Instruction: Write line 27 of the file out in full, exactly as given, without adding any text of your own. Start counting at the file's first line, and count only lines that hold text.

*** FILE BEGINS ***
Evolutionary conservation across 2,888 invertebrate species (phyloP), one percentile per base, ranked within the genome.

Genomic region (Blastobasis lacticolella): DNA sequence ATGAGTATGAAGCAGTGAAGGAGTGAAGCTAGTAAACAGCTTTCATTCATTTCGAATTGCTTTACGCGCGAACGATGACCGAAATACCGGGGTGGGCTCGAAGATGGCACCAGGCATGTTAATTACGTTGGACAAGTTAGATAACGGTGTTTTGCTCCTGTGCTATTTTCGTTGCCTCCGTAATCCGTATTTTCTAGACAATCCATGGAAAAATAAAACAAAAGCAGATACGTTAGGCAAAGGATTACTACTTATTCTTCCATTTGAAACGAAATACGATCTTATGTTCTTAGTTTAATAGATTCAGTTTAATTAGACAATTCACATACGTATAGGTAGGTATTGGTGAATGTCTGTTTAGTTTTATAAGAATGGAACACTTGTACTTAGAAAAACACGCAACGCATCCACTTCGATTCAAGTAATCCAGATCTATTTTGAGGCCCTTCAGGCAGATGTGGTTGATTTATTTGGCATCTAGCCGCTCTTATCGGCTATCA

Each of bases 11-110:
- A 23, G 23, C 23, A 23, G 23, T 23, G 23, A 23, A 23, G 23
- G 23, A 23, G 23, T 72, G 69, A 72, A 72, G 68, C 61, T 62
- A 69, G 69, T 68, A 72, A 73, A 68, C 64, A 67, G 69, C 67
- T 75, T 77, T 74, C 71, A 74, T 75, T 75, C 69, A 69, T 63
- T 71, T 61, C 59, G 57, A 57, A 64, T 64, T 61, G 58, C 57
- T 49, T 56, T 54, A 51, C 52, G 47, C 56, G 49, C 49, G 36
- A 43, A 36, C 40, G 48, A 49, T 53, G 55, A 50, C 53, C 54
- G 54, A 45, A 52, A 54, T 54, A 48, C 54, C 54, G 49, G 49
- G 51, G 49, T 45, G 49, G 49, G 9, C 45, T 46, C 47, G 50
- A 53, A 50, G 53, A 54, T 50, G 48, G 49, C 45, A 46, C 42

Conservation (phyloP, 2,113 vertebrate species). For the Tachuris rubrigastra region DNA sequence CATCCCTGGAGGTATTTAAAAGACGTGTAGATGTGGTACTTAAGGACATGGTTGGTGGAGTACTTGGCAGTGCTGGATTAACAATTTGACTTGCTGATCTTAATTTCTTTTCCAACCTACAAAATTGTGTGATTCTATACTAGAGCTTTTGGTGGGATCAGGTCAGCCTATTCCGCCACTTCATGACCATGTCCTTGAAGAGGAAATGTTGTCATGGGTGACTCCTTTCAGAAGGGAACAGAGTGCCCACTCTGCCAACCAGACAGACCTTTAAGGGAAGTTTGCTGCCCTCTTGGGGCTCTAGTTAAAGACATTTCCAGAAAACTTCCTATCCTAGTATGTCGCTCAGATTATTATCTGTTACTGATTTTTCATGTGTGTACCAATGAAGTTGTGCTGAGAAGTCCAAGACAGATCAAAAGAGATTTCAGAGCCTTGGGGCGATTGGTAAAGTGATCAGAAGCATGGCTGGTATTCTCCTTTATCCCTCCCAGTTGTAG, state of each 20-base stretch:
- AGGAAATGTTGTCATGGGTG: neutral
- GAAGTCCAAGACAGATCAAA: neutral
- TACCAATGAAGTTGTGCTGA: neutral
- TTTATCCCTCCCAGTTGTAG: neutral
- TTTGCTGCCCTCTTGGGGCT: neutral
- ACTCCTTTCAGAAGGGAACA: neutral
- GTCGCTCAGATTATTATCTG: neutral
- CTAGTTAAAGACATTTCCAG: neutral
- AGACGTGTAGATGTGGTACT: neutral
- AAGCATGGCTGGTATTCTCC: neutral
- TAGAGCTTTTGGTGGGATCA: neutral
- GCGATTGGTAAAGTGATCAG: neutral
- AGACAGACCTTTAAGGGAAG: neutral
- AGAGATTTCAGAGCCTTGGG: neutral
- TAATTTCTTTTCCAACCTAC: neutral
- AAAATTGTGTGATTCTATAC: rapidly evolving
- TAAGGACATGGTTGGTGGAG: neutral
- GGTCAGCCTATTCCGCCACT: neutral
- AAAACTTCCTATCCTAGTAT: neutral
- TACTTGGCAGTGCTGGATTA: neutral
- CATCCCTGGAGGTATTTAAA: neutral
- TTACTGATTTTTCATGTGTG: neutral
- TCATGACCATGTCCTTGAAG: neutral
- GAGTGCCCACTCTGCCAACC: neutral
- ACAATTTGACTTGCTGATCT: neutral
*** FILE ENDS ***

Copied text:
- AGACAGACCTTTAAGGGAAG: neutral